In the context of already existing substantial measures for Article 6 (1) and (2), the Commission could not identify any additional measures that might be required by an increase in usage of the existing coast road. The Commission was unable to establish any potential significant issue of cause and effect between an increase in usage and the conservation needs of the site. Thus, even if it were to be argued that an increase in usage amounted to a new plan or project, the Commission would not be in a position to demonstrate that it would be likely to have a significant effect on the conservation values of the site.
In its observations on these statements by the Commission, SOS made the following comments:
Article 6 (2), (3) and (4) of Directive 92/43/EEC were applicable in the present case by virtue of its Article 4 (5). The development of the coast road to carry all traffic up to 40 tonnes and all tourist traffic at all times of the year was a development within the meaning of Article 6 (3) of the directive. The character and volume of traffic using the coast road had changed dramatically since 1996. All that SOS was asking for was to apply Article 6 (3), that is to say, examine whether the development was likely to have a significant effect, and if so, whether it would have an adverse impact on the site. The two concepts were separate and had to be distinguished. Some of the measures taken by the UK authorities under Article 6 (1) and (2) were to be welcomed. However, they had no relevance for the issue to be resolved here.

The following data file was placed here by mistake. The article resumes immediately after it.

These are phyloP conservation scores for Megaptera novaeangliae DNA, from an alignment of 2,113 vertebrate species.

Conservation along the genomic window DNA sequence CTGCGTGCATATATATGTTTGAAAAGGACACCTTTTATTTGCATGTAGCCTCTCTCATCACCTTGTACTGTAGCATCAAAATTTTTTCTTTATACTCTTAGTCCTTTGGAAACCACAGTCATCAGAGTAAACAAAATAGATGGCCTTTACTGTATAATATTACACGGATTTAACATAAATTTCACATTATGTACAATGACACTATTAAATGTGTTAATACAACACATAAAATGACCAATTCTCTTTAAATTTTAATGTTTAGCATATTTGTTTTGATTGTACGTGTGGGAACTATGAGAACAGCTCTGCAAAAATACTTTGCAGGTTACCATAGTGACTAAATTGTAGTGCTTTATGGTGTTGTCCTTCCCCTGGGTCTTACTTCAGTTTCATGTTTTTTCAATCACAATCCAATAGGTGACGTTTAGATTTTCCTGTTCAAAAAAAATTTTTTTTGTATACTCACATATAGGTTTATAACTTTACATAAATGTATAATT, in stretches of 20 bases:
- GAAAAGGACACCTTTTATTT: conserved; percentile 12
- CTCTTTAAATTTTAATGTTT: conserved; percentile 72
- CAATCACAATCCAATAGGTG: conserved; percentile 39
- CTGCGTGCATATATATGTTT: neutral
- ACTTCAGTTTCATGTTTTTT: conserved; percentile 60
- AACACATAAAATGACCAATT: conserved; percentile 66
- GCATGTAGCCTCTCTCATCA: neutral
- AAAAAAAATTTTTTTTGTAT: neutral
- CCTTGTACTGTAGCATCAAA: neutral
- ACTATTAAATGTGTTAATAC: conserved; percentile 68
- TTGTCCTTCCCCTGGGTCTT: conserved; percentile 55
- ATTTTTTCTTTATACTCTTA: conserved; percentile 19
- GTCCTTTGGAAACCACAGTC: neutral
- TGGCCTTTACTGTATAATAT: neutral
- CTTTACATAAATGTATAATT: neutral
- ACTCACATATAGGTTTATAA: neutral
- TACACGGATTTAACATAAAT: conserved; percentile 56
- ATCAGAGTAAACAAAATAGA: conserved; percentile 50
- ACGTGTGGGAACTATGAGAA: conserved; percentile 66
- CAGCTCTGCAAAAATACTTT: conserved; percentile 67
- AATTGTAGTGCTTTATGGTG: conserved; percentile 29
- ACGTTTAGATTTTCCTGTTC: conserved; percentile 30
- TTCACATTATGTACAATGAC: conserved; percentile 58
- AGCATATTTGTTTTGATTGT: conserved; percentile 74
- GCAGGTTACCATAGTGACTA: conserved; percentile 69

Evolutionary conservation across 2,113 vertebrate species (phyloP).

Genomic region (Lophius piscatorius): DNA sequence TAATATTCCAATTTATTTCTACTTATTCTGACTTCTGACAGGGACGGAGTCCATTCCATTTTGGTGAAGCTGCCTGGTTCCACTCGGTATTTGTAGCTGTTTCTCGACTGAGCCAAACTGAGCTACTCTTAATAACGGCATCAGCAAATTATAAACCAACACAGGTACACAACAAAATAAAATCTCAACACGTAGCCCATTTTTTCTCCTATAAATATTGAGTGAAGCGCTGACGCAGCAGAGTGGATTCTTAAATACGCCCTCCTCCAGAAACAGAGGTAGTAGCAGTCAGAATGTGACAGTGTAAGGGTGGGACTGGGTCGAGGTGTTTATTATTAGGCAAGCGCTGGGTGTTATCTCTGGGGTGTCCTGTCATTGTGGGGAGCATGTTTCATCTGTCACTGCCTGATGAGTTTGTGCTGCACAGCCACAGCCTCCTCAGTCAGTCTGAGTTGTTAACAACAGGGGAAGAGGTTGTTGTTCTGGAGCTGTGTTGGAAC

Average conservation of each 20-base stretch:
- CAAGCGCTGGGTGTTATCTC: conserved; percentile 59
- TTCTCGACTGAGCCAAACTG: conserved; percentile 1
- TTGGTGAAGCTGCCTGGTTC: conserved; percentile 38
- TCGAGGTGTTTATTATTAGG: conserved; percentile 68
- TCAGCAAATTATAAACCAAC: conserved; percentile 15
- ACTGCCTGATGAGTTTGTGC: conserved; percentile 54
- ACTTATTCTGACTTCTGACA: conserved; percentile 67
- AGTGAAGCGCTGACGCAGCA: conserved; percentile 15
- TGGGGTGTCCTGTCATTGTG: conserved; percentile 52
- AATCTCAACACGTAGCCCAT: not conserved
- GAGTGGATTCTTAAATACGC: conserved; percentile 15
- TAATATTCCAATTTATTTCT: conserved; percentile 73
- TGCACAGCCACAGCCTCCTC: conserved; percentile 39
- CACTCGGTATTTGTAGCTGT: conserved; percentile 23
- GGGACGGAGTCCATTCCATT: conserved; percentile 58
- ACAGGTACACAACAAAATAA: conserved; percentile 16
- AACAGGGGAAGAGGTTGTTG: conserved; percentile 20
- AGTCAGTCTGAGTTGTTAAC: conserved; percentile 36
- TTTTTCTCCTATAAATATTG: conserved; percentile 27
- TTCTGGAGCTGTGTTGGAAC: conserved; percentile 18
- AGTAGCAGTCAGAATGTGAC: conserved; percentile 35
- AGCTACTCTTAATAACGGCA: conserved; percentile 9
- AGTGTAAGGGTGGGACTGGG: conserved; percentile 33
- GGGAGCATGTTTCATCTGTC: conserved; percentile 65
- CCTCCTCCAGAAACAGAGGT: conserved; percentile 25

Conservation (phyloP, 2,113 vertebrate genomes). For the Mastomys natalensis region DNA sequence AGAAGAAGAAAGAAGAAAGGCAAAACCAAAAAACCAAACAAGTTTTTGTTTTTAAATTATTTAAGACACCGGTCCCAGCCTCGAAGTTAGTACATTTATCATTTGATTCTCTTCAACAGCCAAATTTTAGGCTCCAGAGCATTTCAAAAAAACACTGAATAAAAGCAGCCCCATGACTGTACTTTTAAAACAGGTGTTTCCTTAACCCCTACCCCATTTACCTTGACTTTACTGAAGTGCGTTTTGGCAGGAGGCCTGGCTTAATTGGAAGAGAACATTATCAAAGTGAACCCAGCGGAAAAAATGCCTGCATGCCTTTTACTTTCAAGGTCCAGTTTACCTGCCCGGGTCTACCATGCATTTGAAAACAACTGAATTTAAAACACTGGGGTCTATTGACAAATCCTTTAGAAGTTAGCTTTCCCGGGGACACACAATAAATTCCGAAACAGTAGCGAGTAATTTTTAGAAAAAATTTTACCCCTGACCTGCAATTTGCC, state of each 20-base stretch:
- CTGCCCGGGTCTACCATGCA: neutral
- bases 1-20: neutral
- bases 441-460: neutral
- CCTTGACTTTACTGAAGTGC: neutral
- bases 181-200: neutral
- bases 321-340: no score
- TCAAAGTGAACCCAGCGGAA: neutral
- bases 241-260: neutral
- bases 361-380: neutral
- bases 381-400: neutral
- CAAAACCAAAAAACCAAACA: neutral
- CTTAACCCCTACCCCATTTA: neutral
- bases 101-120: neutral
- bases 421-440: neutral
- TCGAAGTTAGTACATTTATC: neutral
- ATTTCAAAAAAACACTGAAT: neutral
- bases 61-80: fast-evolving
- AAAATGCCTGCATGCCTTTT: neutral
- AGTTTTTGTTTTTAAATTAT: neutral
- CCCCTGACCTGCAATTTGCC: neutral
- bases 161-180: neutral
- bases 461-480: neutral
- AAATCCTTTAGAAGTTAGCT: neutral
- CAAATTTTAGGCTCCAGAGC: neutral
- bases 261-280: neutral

1 Failure of proper acknowledgement of submissions
1.1 In its complaint, the complainant claimed that the Commission failed properly to acknowledge its submissions. This claim was based on the fact that the Commission sent two letters in which it referred to the complainant's letter of 3 June 1998. The complainant appears to have found this confusing.
1.2 The Commission points out that in its letter to the complainant of 25 August 1998, it explained the reason for what seemed to be a duplicated acknowledgement of the complainant's letter of 3 June 1998, namely the fact that it had decided to open a new case (98/4564) in respect of which a separate acknowledgement of receipt was sent.
1.3 The explanation provided by the Commission is reasonable, and the complainant has not reverted to the issue in the subsequent correspondence.
1.4 On the basis of the above, there appears to have been no maladministration on the part of the Commission in so far as the first allegation put forward by the complainant is concerned.